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HMRC internal manual

Company Taxation Manual

Introductory: meaning of ordinary share capital: what is meant by “shares”

An incorporated company is a body corporate, a type of legal entity established under legal or royal authority distinct from its member or members and governed by its articles or other constitutional documents, see CTM00510 for background on bodies corporate and the development of Companies Act companies.  As the legal entity is distinct from its member or members, their ownership interests must be reflected in some way.

An incorporated company (in most cases, see CTM00511) has a share capital and its members hold shares in that share capital; shares and share capital should be understood accordingly.  On formation, a company with a share capital is required to submit a Statement of Capital and initial shareholdings to the Registrar of Companies, and a Statement of Capital is needed whenever an annual (company) return is filed and at certain other times, such as on a reduction of capital.

The company’s assets are owned by the company itself, not by the shareholders individually, although in turn the shareholders as members together have ownership of the company through their “equity”. The shares express the shareholders’ proprietary interest in the company, which as an entity carries on the activities, not the members or shareholders.

In principle, shares are transferable, but in practice there are often restrictions on transfer, set out in the company’s articles or other constitutional documents.

The principal rights that usually attach to a share are –

  • the right to dividends (of profits) declared,
  • the right to vote, and
  • the right to share in the company’s assets in a winding-up.

The principal liability that attaches to a share is to pay what is due on it.

The rights and liabilities are all subject to the company’s articles or other constitutional documents, and there is no debtor/creditor relationship between a company and its members until distribution out of assets takes place. Lord Millett gives a useful summary of the “juridical nature of a share” in IRC v Laird Group plc [2003] UKHL 54 at [37].  Shares are often described as a bundle (or “fasciculus”) of rights and liabilities.  See Lord Wright in Lowry v Consolidated African Selection Trust Ltd (1938-41) 23 TC 259 at 298.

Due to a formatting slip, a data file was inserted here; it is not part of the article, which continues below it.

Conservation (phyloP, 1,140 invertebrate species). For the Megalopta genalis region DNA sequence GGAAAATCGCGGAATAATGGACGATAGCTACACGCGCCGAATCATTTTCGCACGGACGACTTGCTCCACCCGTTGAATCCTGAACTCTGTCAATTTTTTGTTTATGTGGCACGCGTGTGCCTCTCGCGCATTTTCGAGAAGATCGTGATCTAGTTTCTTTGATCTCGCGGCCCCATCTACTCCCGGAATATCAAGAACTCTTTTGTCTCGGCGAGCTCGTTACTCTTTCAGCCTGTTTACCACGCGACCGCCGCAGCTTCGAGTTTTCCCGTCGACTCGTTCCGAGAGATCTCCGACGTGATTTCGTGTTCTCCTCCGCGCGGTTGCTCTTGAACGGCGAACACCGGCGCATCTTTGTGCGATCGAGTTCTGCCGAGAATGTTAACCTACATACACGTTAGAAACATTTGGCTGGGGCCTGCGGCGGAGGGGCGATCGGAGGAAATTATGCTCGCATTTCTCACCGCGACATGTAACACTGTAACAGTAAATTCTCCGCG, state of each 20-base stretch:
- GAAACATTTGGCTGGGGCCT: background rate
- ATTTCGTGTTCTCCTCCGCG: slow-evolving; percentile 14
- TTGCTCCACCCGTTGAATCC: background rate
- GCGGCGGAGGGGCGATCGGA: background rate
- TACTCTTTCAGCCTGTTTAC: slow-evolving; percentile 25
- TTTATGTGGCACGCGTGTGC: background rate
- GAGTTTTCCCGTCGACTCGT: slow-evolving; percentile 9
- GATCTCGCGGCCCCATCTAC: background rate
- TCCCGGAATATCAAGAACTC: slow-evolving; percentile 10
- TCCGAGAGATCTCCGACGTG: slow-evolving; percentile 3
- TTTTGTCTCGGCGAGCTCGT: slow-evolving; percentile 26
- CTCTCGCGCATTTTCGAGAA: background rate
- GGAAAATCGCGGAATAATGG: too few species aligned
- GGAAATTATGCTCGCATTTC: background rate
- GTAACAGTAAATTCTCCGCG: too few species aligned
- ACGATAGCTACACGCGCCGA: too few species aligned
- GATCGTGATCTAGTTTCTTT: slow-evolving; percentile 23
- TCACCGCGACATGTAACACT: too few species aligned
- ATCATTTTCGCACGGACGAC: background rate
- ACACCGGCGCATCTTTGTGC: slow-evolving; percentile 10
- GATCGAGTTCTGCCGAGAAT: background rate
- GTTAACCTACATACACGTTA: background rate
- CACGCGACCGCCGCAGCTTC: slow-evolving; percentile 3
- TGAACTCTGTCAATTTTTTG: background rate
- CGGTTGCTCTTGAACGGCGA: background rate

For the purposes of CTA10/PART23 (definition of distribution in the Corporation Tax Acts) “share” includes stock and any other interest of a member in a company.

Issue and allotment of shares

Possession of a share certificate is prima facie evidence of ownership of a share, CA06/S127.  This does not, of itself, confirm ownership and certificates are not essential to demonstrate that share capital has been issued.  However, in order to be a member of a company under the UK Companies Acts, a person must be entered in the company’s register of members, CA06/S112.  From 30 June 2016 certain private companies can report changes of membership to Companies House to be reflected in a public register rather than keeping their own.  The issue of share capital is only complete when the processes of application, allotment and issue are complete:  National Westminster Bank plc v IRC [1994] STC 580.  Shares are allotted when a person acquires the unconditional right to be included in the company’s register of members: CA06/S554.

TCGA92/S288 (5) provides that, for chargeable gains purposes, shares are treated as issued if they are to be issued under the terms of an unconditional letter of allotment or similar instrument. 

See CTM00511 for an introduction to the topic of ordinary share capital.  CTM00514 considers when shares meet the definition of “ordinary share capital”.